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Weed Management Decisions in Corn Based on Bioeconomic Modeling

Published online by Cambridge University Press:  12 June 2017

Donald W. Lybecker
Affiliation:
Dep. Agric. and Res. Econ., Colorado State Univ., Fort Collins, 80523
Edward E. Schweizer
Affiliation:
Agric. Res. Serv., U.S. Dep. Agric., Crops Res. Lab., 1701 Center Ave., Fort Collins, CO 80526
Robert P. King
Affiliation:
Dep. Agric. and Appl. Econ., Univ. Minnesota, St. Paul, MN 55108

Abstract

A fixed (conventional) weed management strategy in corn was compared to three other strategies (two mixed and one flexible) in terms of weed control, grain yield, gross margin (gross income minus herbicide treatment costs), and herbicide use under furrow irrigation for four consecutive years. The fixed strategy prespecified preplanting, preemergence, postemergence, and layby herbicides. The flexible strategy herbicide treatments were specified by a computer bioeconomic model. Model decisions were based on weed seed in soil before planting, weed densities after corn emergence, herbicide costs, expected corn grain yield and selling price, and other parameters. The two mixed strategies were a combination of fixed and flexible strategies and designated either specified soil-applied herbicides (mixed/soil), or no soil-applied herbicide (mixed/no soil); postemergence treatments were determined by the model. Average corn grain yield was 10 280 kg ha–1 and gross income was 920 $ ha–1 and neither differed among strategies. Total weed density and gross margin were significantly higher for the mixed/no soil and flexible strategies compared to the mixed/soil and fixed strategies. Total weed density averaged 28 720, 28 100, 10 910, and 680 plants ha–1 for the mixed/no soil, flexible, mixed/soil, and fixed strategies, respectively. Annual gross margins for the four strategies averaged 885, 875, 845, and 810 $ ha–1, respectively. Herbicide use over the 4-yr period for these four strategies averaged 3.8, 5.3, 20.5, and 26.9 kg ha–1, respectively, and each value differed from the other. Thus, weeds can be managed in corn, gross margins increased, and herbicide use decreased by employing a bioeconomic weed-corn model to make weed management decisions.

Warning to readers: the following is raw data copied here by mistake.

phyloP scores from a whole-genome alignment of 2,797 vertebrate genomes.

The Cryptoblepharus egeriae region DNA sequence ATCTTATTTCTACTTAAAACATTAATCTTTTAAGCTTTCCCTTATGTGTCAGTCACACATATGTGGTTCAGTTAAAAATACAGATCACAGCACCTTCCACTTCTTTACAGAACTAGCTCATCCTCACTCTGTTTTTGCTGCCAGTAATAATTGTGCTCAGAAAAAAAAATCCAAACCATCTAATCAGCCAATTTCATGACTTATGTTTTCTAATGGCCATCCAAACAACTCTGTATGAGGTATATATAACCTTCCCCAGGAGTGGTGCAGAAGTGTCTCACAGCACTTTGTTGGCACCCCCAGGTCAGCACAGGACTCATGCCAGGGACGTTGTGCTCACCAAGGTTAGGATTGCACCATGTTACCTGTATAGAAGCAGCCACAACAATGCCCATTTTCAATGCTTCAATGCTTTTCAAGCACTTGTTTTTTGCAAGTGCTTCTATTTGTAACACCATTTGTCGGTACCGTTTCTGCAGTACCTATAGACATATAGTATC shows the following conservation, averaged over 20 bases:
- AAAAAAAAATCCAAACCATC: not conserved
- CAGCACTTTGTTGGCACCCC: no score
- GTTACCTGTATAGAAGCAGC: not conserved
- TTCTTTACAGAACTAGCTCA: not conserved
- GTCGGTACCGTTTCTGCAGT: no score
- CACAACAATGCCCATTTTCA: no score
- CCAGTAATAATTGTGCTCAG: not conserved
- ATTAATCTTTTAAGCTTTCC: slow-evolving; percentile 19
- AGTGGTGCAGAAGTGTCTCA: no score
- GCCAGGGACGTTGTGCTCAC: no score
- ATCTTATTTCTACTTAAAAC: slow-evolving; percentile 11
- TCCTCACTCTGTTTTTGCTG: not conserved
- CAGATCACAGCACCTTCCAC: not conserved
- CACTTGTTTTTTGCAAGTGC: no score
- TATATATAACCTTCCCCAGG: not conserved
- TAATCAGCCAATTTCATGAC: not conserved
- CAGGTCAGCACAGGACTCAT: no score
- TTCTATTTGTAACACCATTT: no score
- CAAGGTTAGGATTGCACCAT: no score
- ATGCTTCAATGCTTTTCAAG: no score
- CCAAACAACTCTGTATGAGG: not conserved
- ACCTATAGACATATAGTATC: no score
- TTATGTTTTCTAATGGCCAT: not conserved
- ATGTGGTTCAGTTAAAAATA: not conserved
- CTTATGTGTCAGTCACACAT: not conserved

Type
Special Topics
Copyright
Copyright © 1991 by the Weed Science Society of America 

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References

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